In the latter half of the nineties, I co-ran Bluntcut ltd. with Mark Waugh. These pages serve up a tasting menu of projects we developed over a five year period. www.bluntcut.com is still online but was reduced to a single page a decade ago.
WHEN I WAS TEN, MY FAMILY WERE TOLD BY plonky GOVERNMENT OFFICIALS THAT WE WOULD HAVE TO MOVE FROM OUR HOME NEAR LEICESTER TO AN IDENTICAL MARKET GARDEN IN SUSSEX. SO, ON a HOT SPRING DAY, ME, MY TWO BROTHERS, MUM, DAD, TWO CATS AND VARIOUS PERSONAL BITS CRAMMED INTO OUR SMALL ESTATE CAR AND SET OFF SOUTHWARDS IN SEARCH OF THE NEW LIFE. UNFORTUNATELY WHEN WE REACHED THE COAST THE OLD COUPLE WHO LIVED IN THE HOUSE WEREN'T READY TO LEAVE. IT WOULD BE ANOTHER WEEK AT LEAST Before we could move in.
MY PARENTS MADE AN INSTANT DECISION, THE KIDS WERE ALREADY OFF SCHOOL, WE HAD NOWHERE TO STAY,NONE OF US had been abroad before, AND FRANCE WAS JUST THERE, ACROSS THE CHANNEL. COME ON, LETS GO ON HOLIDAY. WE said good-bye to the cats THEN RELUCTANTLY squeezed BACK INTO THE CAR, ALL OF us still extremely crabby and niggly after the long journey from the Midlands. the OVERNIGHT drive TO Folkestone was horrible, my brothers were really annoying, why couldn't they sit still ?
THE FERRY was cold and miserable and Normandy looked just the same as suburban south east England; dull. So much for the mystique of the continent, my first emotions on arriving on foreign soil were to have a massive scrap with my brothers and finish them off then and there. Slowly we meandered through France, memories of war dead on the Somme, acres of them, mix with Luke warm beans, sliced bread and a nice cup of tea in lay-byes. We might have been in France but we still had a lot of bags and boxes from England in the back of the car. Our solution to the frugality and boredom of it all was to sing and chant 'We are refugees' at every opportunity.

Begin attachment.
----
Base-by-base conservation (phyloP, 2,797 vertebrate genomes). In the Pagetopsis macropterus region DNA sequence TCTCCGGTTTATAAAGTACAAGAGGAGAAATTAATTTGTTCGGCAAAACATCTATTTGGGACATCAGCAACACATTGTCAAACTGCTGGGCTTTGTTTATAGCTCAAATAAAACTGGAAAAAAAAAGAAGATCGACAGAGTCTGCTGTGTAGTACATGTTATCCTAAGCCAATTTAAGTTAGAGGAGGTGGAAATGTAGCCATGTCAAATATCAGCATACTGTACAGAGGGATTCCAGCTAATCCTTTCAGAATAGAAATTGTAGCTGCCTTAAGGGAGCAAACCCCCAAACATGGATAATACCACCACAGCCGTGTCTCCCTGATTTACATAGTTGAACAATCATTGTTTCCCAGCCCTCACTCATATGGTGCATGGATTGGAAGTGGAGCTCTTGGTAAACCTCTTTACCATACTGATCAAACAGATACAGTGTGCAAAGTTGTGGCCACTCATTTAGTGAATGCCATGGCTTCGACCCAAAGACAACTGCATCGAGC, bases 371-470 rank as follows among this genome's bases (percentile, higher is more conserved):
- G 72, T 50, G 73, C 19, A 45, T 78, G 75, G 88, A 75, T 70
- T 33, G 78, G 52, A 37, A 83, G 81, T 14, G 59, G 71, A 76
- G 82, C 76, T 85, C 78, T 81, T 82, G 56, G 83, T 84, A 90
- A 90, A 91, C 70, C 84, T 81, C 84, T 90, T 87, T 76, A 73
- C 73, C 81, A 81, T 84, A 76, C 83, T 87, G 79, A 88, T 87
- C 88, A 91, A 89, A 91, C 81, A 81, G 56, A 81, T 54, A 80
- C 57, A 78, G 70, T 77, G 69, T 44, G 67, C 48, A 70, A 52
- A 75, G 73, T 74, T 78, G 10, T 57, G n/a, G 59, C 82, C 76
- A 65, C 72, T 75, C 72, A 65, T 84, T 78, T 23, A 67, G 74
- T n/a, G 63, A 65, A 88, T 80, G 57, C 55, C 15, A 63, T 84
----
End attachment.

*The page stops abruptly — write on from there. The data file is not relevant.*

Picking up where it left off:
My mum and dad's dream holiday to the nation of culture, something they had scrimped and save for years, had turned into an utter disaster, even theIr lovely children were wielding the petty sledgehammer of sarcasm. rebellion was in the air, three days constant travelling and we had yet to see anything of even slight interest. the sliced bread had run out and we were tormented by the horrors of something called french toast. there was an attempted hunger strike that lasted only till the next helping of bacon, egg and tinned tomato soup. It was getting late, but we were nearly there. 30, 20, 15 kilometres (divide by eight, multiply by five), nine point three seven miles and then we were in Paris, city of liberty, equality and brotherhood (forget that bit), the refugees went straight to the left bank, haunt of revolutionaries, bohemians and source of cheap hotels.
And my god did it live up to it's name, my dad had driven his whole family and their possessions into the epicentre of revolt without realising it, or maybe he thought it was always like this, A 1789 theme park? Paving stones had been ripped up and were arranged in neat piles on what were once the pavements, tonight's ammo. cars, overturned and burned out were "dans la rue sous les arbres' (it was meant to be an educational holiday to help the kids with their french). ambulances, fire engines and les flics (we did know one french word) zoomed everywhere, sirens SQUEALING, water from their hoses and water canon soaked THE streetS. overlying all of this, and I can still taste it now, the wicked wicked smell of tear gas wafted by the spring breeze.
Forget gitanes, CHANEL or cafe au Lait THIS unique acrid fume IS THE PARFUM DE PARIS. i've only smelt it twice and both times it has brought on gut wrenching fear. WE stayed there for five days, did all the usual tourist things, going up the eiffel tour, stroll under the crappy arc de triumph and out to versailles to look at the gold and gardens of the ancien regime. They all stayed resolutely open. we NEVER DID SEE ANY ACTUAL RIOTING. it all happened round the corner, down the road, whatever, it still felt powerful to be close, even for a rural ten year old. A creative energy was electrifying the city with an excitement and happiness that I've only felt fleetingly since, in riots and general mayhem closer to home.
jonathan swain may 1998